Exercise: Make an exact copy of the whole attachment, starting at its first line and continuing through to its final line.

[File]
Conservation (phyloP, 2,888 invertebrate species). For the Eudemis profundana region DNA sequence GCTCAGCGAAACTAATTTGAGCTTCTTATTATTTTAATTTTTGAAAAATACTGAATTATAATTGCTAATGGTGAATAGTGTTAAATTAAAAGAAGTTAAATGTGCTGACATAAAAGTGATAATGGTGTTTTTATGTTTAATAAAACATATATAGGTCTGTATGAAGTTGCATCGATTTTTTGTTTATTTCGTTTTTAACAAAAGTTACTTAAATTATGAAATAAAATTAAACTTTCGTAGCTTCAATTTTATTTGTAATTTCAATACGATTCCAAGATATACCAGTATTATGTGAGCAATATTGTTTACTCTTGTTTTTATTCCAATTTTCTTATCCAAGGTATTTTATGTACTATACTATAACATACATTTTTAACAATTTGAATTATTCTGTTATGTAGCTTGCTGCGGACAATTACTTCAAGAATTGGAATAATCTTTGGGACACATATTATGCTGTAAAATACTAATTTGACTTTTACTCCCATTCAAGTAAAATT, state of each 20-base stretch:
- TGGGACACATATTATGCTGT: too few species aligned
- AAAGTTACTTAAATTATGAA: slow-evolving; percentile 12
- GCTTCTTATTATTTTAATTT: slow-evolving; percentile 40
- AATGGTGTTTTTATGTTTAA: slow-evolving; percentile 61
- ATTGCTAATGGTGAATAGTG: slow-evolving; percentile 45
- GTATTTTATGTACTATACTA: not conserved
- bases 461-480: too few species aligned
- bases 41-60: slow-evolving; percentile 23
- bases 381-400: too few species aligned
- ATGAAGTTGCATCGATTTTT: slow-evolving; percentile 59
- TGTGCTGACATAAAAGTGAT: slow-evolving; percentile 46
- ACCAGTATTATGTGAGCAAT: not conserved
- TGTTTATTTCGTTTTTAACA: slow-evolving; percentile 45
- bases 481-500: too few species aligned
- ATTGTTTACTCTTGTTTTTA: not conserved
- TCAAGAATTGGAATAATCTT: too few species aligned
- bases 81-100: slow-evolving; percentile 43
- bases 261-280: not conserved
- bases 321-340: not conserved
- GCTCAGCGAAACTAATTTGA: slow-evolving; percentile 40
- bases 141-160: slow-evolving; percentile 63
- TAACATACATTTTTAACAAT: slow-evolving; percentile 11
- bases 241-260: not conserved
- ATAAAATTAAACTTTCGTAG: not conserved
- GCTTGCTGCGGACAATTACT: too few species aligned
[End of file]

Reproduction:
Conservation (phyloP, 2,888 invertebrate species). For the Eudemis profundana region DNA sequence GCTCAGCGAAACTAATTTGAGCTTCTTATTATTTTAATTTTTGAAAAATACTGAATTATAATTGCTAATGGTGAATAGTGTTAAATTAAAAGAAGTTAAATGTGCTGACATAAAAGTGATAATGGTGTTTTTATGTTTAATAAAACATATATAGGTCTGTATGAAGTTGCATCGATTTTTTGTTTATTTCGTTTTTAACAAAAGTTACTTAAATTATGAAATAAAATTAAACTTTCGTAGCTTCAATTTTATTTGTAATTTCAATACGATTCCAAGATATACCAGTATTATGTGAGCAATATTGTTTACTCTTGTTTTTATTCCAATTTTCTTATCCAAGGTATTTTATGTACTATACTATAACATACATTTTTAACAATTTGAATTATTCTGTTATGTAGCTTGCTGCGGACAATTACTTCAAGAATTGGAATAATCTTTGGGACACATATTATGCTGTAAAATACTAATTTGACTTTTACTCCCATTCAAGTAAAATT, state of each 20-base stretch:
- TGGGACACATATTATGCTGT: too few species aligned
- AAAGTTACTTAAATTATGAA: slow-evolving; percentile 12
- GCTTCTTATTATTTTAATTT: slow-evolving; percentile 40
- AATGGTGTTTTTATGTTTAA: slow-evolving; percentile 61
- ATTGCTAATGGTGAATAGTG: slow-evolving; percentile 45
- GTATTTTATGTACTATACTA: not conserved
- bases 461-480: too few species aligned
- bases 41-60: slow-evolving; percentile 23
- bases 381-400: too few species aligned
- ATGAAGTTGCATCGATTTTT: slow-evolving; percentile 59
- TGTGCTGACATAAAAGTGAT: slow-evolving; percentile 46
- ACCAGTATTATGTGAGCAAT: not conserved
- TGTTTATTTCGTTTTTAACA: slow-evolving; percentile 45
- bases 481-500: too few species aligned
- ATTGTTTACTCTTGTTTTTA: not conserved
- TCAAGAATTGGAATAATCTT: too few species aligned
- bases 81-100: slow-evolving; percentile 43
- bases 261-280: not conserved
- bases 321-340: not conserved
- GCTCAGCGAAACTAATTTGA: slow-evolving; percentile 40
- bases 141-160: slow-evolving; percentile 63
- TAACATACATTTTTAACAAT: slow-evolving; percentile 11
- bases 241-260: not conserved
- ATAAAATTAAACTTTCGTAG: not conserved
- GCTTGCTGCGGACAATTACT: too few species aligned